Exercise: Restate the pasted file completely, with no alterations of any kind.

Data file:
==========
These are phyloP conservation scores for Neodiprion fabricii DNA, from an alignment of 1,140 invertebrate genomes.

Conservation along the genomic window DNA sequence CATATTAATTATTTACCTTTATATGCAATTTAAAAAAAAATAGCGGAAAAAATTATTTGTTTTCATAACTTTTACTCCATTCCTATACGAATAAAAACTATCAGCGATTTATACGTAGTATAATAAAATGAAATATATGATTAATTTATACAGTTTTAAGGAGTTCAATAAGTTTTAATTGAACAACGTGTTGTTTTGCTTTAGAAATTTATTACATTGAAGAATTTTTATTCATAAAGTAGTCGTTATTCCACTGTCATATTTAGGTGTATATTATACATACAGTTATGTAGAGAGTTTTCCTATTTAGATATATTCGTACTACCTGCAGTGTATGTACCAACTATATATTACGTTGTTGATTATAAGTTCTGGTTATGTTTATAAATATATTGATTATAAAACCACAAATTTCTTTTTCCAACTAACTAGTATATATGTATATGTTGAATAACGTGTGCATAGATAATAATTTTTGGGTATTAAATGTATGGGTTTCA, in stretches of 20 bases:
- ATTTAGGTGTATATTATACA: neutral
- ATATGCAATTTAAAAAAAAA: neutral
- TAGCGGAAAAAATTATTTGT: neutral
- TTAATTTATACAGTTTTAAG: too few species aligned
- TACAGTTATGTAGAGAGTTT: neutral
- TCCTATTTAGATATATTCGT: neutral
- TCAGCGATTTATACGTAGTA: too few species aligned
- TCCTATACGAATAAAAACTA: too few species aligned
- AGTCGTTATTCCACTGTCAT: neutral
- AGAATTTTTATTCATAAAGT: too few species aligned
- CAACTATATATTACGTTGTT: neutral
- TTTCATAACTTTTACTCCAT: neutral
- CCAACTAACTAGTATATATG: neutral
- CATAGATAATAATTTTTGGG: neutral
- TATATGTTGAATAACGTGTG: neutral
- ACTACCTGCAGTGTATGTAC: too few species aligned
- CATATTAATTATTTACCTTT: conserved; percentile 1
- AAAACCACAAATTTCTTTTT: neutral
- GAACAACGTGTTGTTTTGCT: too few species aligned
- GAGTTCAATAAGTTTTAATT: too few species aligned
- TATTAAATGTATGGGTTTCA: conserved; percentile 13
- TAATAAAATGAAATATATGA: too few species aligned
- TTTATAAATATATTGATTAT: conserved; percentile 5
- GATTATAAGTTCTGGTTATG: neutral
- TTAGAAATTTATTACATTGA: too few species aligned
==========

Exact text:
These are phyloP conservation scores for Neodiprion fabricii DNA, from an alignment of 1,140 invertebrate genomes.

Conservation along the genomic window DNA sequence CATATTAATTATTTACCTTTATATGCAATTTAAAAAAAAATAGCGGAAAAAATTATTTGTTTTCATAACTTTTACTCCATTCCTATACGAATAAAAACTATCAGCGATTTATACGTAGTATAATAAAATGAAATATATGATTAATTTATACAGTTTTAAGGAGTTCAATAAGTTTTAATTGAACAACGTGTTGTTTTGCTTTAGAAATTTATTACATTGAAGAATTTTTATTCATAAAGTAGTCGTTATTCCACTGTCATATTTAGGTGTATATTATACATACAGTTATGTAGAGAGTTTTCCTATTTAGATATATTCGTACTACCTGCAGTGTATGTACCAACTATATATTACGTTGTTGATTATAAGTTCTGGTTATGTTTATAAATATATTGATTATAAAACCACAAATTTCTTTTTCCAACTAACTAGTATATATGTATATGTTGAATAACGTGTGCATAGATAATAATTTTTGGGTATTAAATGTATGGGTTTCA, in stretches of 20 bases:
- ATTTAGGTGTATATTATACA: neutral
- ATATGCAATTTAAAAAAAAA: neutral
- TAGCGGAAAAAATTATTTGT: neutral
- TTAATTTATACAGTTTTAAG: too few species aligned
- TACAGTTATGTAGAGAGTTT: neutral
- TCCTATTTAGATATATTCGT: neutral
- TCAGCGATTTATACGTAGTA: too few species aligned
- TCCTATACGAATAAAAACTA: too few species aligned
- AGTCGTTATTCCACTGTCAT: neutral
- AGAATTTTTATTCATAAAGT: too few species aligned
- CAACTATATATTACGTTGTT: neutral
- TTTCATAACTTTTACTCCAT: neutral
- CCAACTAACTAGTATATATG: neutral
- CATAGATAATAATTTTTGGG: neutral
- TATATGTTGAATAACGTGTG: neutral
- ACTACCTGCAGTGTATGTAC: too few species aligned
- CATATTAATTATTTACCTTT: conserved; percentile 1
- AAAACCACAAATTTCTTTTT: neutral
- GAACAACGTGTTGTTTTGCT: too few species aligned
- GAGTTCAATAAGTTTTAATT: too few species aligned
- TATTAAATGTATGGGTTTCA: conserved; percentile 13
- TAATAAAATGAAATATATGA: too few species aligned
- TTTATAAATATATTGATTAT: conserved; percentile 5
- GATTATAAGTTCTGGTTATG: neutral
- TTAGAAATTTATTACATTGA: too few species aligned